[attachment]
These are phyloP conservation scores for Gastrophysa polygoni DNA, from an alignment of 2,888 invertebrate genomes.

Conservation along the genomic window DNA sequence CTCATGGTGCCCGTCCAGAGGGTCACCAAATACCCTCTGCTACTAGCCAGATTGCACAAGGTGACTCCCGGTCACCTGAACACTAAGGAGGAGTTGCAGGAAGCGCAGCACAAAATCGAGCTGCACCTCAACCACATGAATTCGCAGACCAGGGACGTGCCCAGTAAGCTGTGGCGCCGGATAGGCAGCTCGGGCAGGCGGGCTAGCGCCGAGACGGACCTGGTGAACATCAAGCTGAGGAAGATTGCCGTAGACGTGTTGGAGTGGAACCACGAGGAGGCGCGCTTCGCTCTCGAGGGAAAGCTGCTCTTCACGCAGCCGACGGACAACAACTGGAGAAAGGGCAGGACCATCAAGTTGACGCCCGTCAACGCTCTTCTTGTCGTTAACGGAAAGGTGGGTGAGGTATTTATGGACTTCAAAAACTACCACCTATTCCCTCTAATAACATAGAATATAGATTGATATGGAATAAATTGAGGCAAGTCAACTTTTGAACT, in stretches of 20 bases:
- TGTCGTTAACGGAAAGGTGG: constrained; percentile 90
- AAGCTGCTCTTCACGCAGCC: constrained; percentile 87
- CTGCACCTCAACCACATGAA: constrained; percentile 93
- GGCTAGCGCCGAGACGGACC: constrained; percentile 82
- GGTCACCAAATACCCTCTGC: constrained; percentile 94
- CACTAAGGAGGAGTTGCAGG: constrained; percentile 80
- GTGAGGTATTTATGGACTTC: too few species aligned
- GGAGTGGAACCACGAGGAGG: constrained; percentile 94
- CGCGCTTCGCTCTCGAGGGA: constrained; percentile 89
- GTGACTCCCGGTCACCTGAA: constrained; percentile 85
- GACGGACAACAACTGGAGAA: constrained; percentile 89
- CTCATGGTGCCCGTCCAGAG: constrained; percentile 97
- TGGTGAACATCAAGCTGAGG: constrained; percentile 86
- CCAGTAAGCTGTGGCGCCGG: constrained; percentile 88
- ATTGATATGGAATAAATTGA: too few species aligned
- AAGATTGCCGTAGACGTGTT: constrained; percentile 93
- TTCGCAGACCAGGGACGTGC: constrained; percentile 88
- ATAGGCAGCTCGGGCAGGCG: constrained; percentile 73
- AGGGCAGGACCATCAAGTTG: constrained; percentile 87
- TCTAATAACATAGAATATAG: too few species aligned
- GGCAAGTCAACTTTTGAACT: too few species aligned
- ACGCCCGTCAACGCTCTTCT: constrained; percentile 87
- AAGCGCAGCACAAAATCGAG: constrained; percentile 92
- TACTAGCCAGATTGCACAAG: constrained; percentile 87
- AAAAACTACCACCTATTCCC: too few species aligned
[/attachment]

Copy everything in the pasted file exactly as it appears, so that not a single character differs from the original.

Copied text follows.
These are phyloP conservation scores for Gastrophysa polygoni DNA, from an alignment of 2,888 invertebrate genomes.

Conservation along the genomic window DNA sequence CTCATGGTGCCCGTCCAGAGGGTCACCAAATACCCTCTGCTACTAGCCAGATTGCACAAGGTGACTCCCGGTCACCTGAACACTAAGGAGGAGTTGCAGGAAGCGCAGCACAAAATCGAGCTGCACCTCAACCACATGAATTCGCAGACCAGGGACGTGCCCAGTAAGCTGTGGCGCCGGATAGGCAGCTCGGGCAGGCGGGCTAGCGCCGAGACGGACCTGGTGAACATCAAGCTGAGGAAGATTGCCGTAGACGTGTTGGAGTGGAACCACGAGGAGGCGCGCTTCGCTCTCGAGGGAAAGCTGCTCTTCACGCAGCCGACGGACAACAACTGGAGAAAGGGCAGGACCATCAAGTTGACGCCCGTCAACGCTCTTCTTGTCGTTAACGGAAAGGTGGGTGAGGTATTTATGGACTTCAAAAACTACCACCTATTCCCTCTAATAACATAGAATATAGATTGATATGGAATAAATTGAGGCAAGTCAACTTTTGAACT, in stretches of 20 bases:
- TGTCGTTAACGGAAAGGTGG: constrained; percentile 90
- AAGCTGCTCTTCACGCAGCC: constrained; percentile 87
- CTGCACCTCAACCACATGAA: constrained; percentile 93
- GGCTAGCGCCGAGACGGACC: constrained; percentile 82
- GGTCACCAAATACCCTCTGC: constrained; percentile 94
- CACTAAGGAGGAGTTGCAGG: constrained; percentile 80
- GTGAGGTATTTATGGACTTC: too few species aligned
- GGAGTGGAACCACGAGGAGG: constrained; percentile 94
- CGCGCTTCGCTCTCGAGGGA: constrained; percentile 89
- GTGACTCCCGGTCACCTGAA: constrained; percentile 85
- GACGGACAACAACTGGAGAA: constrained; percentile 89
- CTCATGGTGCCCGTCCAGAG: constrained; percentile 97
- TGGTGAACATCAAGCTGAGG: constrained; percentile 86
- CCAGTAAGCTGTGGCGCCGG: constrained; percentile 88
- ATTGATATGGAATAAATTGA: too few species aligned
- AAGATTGCCGTAGACGTGTT: constrained; percentile 93
- TTCGCAGACCAGGGACGTGC: constrained; percentile 88
- ATAGGCAGCTCGGGCAGGCG: constrained; percentile 73
- AGGGCAGGACCATCAAGTTG: constrained; percentile 87
- TCTAATAACATAGAATATAG: too few species aligned
- GGCAAGTCAACTTTTGAACT: too few species aligned
- ACGCCCGTCAACGCTCTTCT: constrained; percentile 87
- AAGCGCAGCACAAAATCGAG: constrained; percentile 92
- TACTAGCCAGATTGCACAAG: constrained; percentile 87
- AAAAACTACCACCTATTCCC: too few species aligned